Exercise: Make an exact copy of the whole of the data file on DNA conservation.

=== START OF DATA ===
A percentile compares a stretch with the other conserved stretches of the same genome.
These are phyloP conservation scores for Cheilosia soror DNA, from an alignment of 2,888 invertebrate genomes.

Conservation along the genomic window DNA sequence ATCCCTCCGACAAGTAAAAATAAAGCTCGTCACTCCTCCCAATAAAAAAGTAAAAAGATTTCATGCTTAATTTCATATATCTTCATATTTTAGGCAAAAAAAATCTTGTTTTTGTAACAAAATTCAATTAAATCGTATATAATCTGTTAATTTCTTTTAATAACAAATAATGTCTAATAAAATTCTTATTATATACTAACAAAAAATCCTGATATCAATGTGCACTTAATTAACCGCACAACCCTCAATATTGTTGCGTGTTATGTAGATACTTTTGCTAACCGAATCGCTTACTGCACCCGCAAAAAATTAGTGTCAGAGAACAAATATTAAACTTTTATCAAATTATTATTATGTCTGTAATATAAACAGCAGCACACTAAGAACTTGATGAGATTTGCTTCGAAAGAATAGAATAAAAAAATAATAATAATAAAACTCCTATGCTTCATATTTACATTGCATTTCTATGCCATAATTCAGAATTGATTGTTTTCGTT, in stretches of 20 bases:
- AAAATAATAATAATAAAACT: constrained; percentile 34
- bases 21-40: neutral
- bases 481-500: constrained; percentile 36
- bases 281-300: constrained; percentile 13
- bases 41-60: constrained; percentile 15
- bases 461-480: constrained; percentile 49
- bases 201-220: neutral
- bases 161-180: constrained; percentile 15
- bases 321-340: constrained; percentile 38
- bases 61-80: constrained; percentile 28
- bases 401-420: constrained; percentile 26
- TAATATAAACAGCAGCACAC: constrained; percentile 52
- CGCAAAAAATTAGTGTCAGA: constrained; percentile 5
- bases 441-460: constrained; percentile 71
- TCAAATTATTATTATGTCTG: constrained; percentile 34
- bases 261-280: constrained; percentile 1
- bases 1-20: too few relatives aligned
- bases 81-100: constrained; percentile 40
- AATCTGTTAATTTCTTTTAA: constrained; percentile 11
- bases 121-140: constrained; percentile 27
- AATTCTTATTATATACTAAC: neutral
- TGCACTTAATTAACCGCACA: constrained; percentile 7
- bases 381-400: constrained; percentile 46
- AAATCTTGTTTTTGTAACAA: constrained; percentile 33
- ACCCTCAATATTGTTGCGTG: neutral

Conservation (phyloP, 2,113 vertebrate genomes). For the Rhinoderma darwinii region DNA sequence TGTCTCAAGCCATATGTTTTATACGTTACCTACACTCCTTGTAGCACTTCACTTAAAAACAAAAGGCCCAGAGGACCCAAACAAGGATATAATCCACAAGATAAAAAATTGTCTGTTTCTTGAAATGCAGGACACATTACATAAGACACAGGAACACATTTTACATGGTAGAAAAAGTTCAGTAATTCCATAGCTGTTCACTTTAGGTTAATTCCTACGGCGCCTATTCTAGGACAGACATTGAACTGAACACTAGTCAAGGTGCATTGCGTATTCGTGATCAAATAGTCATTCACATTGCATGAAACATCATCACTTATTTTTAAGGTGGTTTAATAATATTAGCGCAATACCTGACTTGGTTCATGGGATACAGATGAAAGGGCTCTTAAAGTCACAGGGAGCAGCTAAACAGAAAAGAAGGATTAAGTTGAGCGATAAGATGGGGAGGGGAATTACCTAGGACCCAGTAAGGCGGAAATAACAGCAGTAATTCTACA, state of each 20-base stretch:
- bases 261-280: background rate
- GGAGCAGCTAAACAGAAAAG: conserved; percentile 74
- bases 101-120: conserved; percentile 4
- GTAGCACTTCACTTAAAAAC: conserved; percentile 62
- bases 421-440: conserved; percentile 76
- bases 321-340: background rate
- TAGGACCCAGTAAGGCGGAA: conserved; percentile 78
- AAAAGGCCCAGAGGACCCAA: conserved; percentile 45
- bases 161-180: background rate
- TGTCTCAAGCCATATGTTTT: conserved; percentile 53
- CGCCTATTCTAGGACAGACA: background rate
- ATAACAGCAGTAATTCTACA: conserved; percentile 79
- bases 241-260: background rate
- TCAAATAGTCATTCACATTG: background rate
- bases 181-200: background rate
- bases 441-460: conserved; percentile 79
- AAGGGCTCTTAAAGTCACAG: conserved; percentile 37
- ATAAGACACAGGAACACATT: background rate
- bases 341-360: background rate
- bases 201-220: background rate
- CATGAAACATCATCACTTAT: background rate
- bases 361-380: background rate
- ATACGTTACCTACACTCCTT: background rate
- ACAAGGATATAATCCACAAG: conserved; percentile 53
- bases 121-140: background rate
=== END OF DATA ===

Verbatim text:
A percentile compares a stretch with the other conserved stretches of the same genome.
These are phyloP conservation scores for Cheilosia soror DNA, from an alignment of 2,888 invertebrate genomes.

Conservation along the genomic window DNA sequence ATCCCTCCGACAAGTAAAAATAAAGCTCGTCACTCCTCCCAATAAAAAAGTAAAAAGATTTCATGCTTAATTTCATATATCTTCATATTTTAGGCAAAAAAAATCTTGTTTTTGTAACAAAATTCAATTAAATCGTATATAATCTGTTAATTTCTTTTAATAACAAATAATGTCTAATAAAATTCTTATTATATACTAACAAAAAATCCTGATATCAATGTGCACTTAATTAACCGCACAACCCTCAATATTGTTGCGTGTTATGTAGATACTTTTGCTAACCGAATCGCTTACTGCACCCGCAAAAAATTAGTGTCAGAGAACAAATATTAAACTTTTATCAAATTATTATTATGTCTGTAATATAAACAGCAGCACACTAAGAACTTGATGAGATTTGCTTCGAAAGAATAGAATAAAAAAATAATAATAATAAAACTCCTATGCTTCATATTTACATTGCATTTCTATGCCATAATTCAGAATTGATTGTTTTCGTT, in stretches of 20 bases:
- AAAATAATAATAATAAAACT: constrained; percentile 34
- bases 21-40: neutral
- bases 481-500: constrained; percentile 36
- bases 281-300: constrained; percentile 13
- bases 41-60: constrained; percentile 15
- bases 461-480: constrained; percentile 49
- bases 201-220: neutral
- bases 161-180: constrained; percentile 15
- bases 321-340: constrained; percentile 38
- bases 61-80: constrained; percentile 28
- bases 401-420: constrained; percentile 26
- TAATATAAACAGCAGCACAC: constrained; percentile 52
- CGCAAAAAATTAGTGTCAGA: constrained; percentile 5
- bases 441-460: constrained; percentile 71
- TCAAATTATTATTATGTCTG: constrained; percentile 34
- bases 261-280: constrained; percentile 1
- bases 1-20: too few relatives aligned
- bases 81-100: constrained; percentile 40
- AATCTGTTAATTTCTTTTAA: constrained; percentile 11
- bases 121-140: constrained; percentile 27
- AATTCTTATTATATACTAAC: neutral
- TGCACTTAATTAACCGCACA: constrained; percentile 7
- bases 381-400: constrained; percentile 46
- AAATCTTGTTTTTGTAACAA: constrained; percentile 33
- ACCCTCAATATTGTTGCGTG: neutral

Conservation (phyloP, 2,113 vertebrate genomes). For the Rhinoderma darwinii region DNA sequence TGTCTCAAGCCATATGTTTTATACGTTACCTACACTCCTTGTAGCACTTCACTTAAAAACAAAAGGCCCAGAGGACCCAAACAAGGATATAATCCACAAGATAAAAAATTGTCTGTTTCTTGAAATGCAGGACACATTACATAAGACACAGGAACACATTTTACATGGTAGAAAAAGTTCAGTAATTCCATAGCTGTTCACTTTAGGTTAATTCCTACGGCGCCTATTCTAGGACAGACATTGAACTGAACACTAGTCAAGGTGCATTGCGTATTCGTGATCAAATAGTCATTCACATTGCATGAAACATCATCACTTATTTTTAAGGTGGTTTAATAATATTAGCGCAATACCTGACTTGGTTCATGGGATACAGATGAAAGGGCTCTTAAAGTCACAGGGAGCAGCTAAACAGAAAAGAAGGATTAAGTTGAGCGATAAGATGGGGAGGGGAATTACCTAGGACCCAGTAAGGCGGAAATAACAGCAGTAATTCTACA, state of each 20-base stretch:
- bases 261-280: background rate
- GGAGCAGCTAAACAGAAAAG: conserved; percentile 74
- bases 101-120: conserved; percentile 4
- GTAGCACTTCACTTAAAAAC: conserved; percentile 62
- bases 421-440: conserved; percentile 76
- bases 321-340: background rate
- TAGGACCCAGTAAGGCGGAA: conserved; percentile 78
- AAAAGGCCCAGAGGACCCAA: conserved; percentile 45
- bases 161-180: background rate
- TGTCTCAAGCCATATGTTTT: conserved; percentile 53
- CGCCTATTCTAGGACAGACA: background rate
- ATAACAGCAGTAATTCTACA: conserved; percentile 79
- bases 241-260: background rate
- TCAAATAGTCATTCACATTG: background rate
- bases 181-200: background rate
- bases 441-460: conserved; percentile 79
- AAGGGCTCTTAAAGTCACAG: conserved; percentile 37
- ATAAGACACAGGAACACATT: background rate
- bases 341-360: background rate
- bases 201-220: background rate
- CATGAAACATCATCACTTAT: background rate
- bases 361-380: background rate
- ATACGTTACCTACACTCCTT: background rate
- ACAAGGATATAATCCACAAG: conserved; percentile 53
- bases 121-140: background rate